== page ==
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baby with feeding bottle 1922

Image: “Baby with feeding bottle 1922.” by Wellcome Images. License: CC BY 4.0


Pediatric allergic proctocolitis (PAP) is a non-IgE mediated food allergic disorder, where cell-mediated immunity plays the key role. It is one cause of hematochezia in infancy, which occurs between the ages of 1 day to 3 months. It is considered a frequent and significant cause of colitis in infants and usually resolves by the age of 1 year.

Non-IgE cell-mediated food allergy disorder types

Non-IgE, cell-mediated food allergic disorders are comprised of different disorders, namely:

  1. Food protein-induced enterocolitis syndrome (FPIES)
  2. Food protein-induced enteropathy
  3. Heiner’s syndrome (pulmonary hemosiderosis)
  4. Celiac disease
  5. Cow’s milk (CM) protein-induced iron deficiency anemia

Food protein-induced enterocolitis syndrome (FPIES)

Seen in infants from day 1 to about 12 months of age, FPIES involves severe vomiting, explosive diarrhea, severe bloody stools, and acute severe edema. Incriminating food proteins include CM, soy, rice, fish, pea, turkey, and barley. CM and soy account for about 40% of cases.

Significant positive personal and family history for atopies and allergies is often documented. The child is often sick; about 15% go into shock, and a significant subset present with moderate failure to thrive and anemia. Methemoglobinemia, academia, and acute hypoalbuminemia mark FPIES.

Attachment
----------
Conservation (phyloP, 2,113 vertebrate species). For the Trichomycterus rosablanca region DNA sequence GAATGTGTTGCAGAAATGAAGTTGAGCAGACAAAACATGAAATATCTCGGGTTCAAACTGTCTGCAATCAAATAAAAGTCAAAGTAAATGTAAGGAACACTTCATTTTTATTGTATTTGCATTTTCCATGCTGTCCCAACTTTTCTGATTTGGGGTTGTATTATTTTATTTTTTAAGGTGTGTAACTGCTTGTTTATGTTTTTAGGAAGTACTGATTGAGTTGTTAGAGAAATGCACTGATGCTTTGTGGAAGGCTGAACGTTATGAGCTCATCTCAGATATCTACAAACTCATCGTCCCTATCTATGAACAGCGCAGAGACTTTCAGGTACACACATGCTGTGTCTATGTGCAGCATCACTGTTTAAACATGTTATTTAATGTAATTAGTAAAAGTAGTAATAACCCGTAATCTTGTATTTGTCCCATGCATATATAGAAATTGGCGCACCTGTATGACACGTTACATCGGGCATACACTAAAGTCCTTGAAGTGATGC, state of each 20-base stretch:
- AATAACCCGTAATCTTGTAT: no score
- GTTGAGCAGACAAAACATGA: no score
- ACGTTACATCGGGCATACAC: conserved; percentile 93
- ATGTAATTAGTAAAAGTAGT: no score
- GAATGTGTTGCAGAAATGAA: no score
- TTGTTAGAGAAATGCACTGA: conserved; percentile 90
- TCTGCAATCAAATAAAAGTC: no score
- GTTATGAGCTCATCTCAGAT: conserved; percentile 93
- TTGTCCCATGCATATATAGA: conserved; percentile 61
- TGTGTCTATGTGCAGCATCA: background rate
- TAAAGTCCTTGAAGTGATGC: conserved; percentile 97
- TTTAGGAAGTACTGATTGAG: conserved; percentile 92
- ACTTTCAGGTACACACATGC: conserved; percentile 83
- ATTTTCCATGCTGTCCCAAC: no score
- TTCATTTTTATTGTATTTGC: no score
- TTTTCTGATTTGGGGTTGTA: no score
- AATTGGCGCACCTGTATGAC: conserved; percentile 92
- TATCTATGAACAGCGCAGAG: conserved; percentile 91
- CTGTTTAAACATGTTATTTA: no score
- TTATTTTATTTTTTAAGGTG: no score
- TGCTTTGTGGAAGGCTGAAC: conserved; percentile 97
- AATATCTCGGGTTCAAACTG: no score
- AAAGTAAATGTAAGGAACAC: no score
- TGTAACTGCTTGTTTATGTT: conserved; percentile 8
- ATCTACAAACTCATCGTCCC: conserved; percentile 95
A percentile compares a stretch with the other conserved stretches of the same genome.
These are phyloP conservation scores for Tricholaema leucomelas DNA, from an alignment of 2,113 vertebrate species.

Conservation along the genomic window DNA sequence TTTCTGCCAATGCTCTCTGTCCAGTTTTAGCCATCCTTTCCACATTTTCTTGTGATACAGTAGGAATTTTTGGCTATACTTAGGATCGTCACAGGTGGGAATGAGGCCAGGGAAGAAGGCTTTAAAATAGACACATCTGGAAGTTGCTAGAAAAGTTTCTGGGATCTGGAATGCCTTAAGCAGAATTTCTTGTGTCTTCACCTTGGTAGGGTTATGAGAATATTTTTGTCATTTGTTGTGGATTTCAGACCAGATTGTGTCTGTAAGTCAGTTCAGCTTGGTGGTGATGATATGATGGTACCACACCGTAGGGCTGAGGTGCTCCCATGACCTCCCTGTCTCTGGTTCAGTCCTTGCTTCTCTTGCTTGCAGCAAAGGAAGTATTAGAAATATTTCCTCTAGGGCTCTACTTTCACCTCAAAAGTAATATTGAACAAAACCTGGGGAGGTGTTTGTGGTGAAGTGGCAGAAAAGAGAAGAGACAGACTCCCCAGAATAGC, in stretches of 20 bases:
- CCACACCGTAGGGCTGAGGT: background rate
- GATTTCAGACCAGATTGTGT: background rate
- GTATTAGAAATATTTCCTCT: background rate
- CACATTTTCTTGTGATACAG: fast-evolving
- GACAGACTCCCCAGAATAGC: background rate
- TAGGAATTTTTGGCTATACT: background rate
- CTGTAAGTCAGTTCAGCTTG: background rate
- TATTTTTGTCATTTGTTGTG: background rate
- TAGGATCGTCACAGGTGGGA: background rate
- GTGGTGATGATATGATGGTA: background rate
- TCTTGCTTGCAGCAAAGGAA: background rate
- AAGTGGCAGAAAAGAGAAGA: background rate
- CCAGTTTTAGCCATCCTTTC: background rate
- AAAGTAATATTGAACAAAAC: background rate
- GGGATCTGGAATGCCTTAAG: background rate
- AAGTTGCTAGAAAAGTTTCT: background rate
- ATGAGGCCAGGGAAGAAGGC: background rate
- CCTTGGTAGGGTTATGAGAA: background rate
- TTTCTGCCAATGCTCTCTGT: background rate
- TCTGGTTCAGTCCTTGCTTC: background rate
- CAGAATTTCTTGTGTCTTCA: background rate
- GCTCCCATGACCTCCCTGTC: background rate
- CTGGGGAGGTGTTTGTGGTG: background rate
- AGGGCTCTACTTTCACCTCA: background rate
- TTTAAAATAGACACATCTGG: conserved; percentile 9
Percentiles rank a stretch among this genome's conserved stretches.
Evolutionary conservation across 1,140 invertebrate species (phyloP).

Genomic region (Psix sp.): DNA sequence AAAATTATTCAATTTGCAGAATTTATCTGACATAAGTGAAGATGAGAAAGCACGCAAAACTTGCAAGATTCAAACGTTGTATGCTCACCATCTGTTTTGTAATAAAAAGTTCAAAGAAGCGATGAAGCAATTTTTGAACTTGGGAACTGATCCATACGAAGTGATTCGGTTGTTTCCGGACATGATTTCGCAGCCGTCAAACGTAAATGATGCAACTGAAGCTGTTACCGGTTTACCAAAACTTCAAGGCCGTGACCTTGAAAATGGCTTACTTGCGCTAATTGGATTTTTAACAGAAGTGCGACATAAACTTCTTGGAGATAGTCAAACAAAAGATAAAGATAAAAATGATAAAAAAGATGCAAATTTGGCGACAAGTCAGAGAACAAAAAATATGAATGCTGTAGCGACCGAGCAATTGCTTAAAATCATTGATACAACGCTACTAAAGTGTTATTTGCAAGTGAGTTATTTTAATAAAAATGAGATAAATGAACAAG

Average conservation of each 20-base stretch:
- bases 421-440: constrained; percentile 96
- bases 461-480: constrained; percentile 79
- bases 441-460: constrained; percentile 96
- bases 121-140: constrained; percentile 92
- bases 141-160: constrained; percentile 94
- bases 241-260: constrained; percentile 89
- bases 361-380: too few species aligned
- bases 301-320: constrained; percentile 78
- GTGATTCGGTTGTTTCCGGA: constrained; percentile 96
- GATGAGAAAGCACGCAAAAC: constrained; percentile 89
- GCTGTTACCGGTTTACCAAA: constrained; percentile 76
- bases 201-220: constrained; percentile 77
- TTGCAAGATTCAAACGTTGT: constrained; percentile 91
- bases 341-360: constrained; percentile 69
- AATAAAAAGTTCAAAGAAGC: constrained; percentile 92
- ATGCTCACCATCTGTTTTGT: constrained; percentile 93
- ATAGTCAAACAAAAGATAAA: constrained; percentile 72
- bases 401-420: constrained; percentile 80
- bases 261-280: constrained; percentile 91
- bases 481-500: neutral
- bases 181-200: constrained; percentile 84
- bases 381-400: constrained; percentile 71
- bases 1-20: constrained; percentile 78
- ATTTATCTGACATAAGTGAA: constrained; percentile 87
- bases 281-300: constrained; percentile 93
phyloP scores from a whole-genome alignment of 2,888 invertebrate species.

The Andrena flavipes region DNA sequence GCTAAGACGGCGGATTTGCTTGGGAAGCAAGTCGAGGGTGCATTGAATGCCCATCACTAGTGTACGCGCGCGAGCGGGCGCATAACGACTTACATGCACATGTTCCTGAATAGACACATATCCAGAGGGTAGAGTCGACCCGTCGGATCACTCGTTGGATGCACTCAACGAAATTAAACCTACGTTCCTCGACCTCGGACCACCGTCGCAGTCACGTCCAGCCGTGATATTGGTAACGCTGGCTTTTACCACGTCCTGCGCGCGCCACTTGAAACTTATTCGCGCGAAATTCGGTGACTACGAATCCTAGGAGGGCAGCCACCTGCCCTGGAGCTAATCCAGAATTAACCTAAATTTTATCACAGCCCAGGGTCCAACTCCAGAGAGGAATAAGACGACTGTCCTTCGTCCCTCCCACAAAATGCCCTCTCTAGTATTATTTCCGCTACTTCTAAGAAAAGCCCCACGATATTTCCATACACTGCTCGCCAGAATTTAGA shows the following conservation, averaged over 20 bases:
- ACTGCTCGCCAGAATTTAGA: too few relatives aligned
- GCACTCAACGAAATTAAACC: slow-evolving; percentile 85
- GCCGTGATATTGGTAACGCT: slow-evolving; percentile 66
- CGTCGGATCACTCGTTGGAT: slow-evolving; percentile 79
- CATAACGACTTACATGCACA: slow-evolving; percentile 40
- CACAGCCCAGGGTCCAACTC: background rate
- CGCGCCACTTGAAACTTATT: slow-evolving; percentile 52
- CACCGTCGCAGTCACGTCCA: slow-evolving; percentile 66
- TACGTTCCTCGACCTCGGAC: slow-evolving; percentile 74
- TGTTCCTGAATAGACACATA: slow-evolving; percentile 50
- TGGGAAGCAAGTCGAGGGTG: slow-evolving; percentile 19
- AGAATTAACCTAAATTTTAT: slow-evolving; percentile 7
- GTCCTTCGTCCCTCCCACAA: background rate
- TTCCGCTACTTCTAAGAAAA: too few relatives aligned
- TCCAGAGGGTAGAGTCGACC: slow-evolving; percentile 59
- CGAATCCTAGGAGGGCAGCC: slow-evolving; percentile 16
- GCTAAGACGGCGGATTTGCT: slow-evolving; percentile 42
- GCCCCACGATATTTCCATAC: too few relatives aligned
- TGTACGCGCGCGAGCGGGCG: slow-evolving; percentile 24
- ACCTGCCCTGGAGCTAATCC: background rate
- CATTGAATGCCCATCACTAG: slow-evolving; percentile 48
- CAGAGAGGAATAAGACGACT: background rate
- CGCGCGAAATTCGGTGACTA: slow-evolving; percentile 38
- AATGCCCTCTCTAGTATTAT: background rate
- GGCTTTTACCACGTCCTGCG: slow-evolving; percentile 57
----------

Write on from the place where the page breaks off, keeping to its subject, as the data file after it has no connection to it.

The standard evaluation for IgE-mediated allergic disorders includes various tests, such as the food prick skin test, peripheral blood eosinophil titer, total IgE, and serum food allergen IgE levels are normal.

Treatment typically begins by eliminating the trigger protein from the diet. Casein hydrolysate is often administered. Symptoms resolve within 3-10 days after eliminating the culprit molecule. CM allergies naturally regress by about 2 years of age.

Food protein-induced enteropathy

Enteropathy presents in children up to 2 years of age. The most commonly implicated protein molecules are CM and soy. Breast milk is the source of these culprit compounds. The clinical picture involves moderate diarrhea, intermittent vomiting, and moderate edema. Rectal bleeding may occur on rare occasions. Moderate hypoalbuminemia is the only laboratory marker. Allergy evaluation is remarkable for being normal. The treatment involves eliminating the culprit protein.

Celiac disease

With an allergic reaction to wheat protein, celiac disease etiopathogenesis is well documented in the literature.

Heiner’s syndrome (pulmonary hemosiderosis)

This is a rare disorder, caused by hypersensitivity to CM, which is characterized by pulmonary hemosiderosis, digestive bleeding, anemia, and failure to thrive. It improves after eliminating CM from the diet.

Cow’s milk (CM) protein-induced iron deficiency anemia

This presents until the age of about 20 months. CM-based formula feeds lead to this entity. Symptoms are minimal, and laboratory and allergic evaluation results are usually normal. Treatment includes eliminating whole CM protein from the diet and introducing CM-based formulas. Most children are in remission by 3 years of age.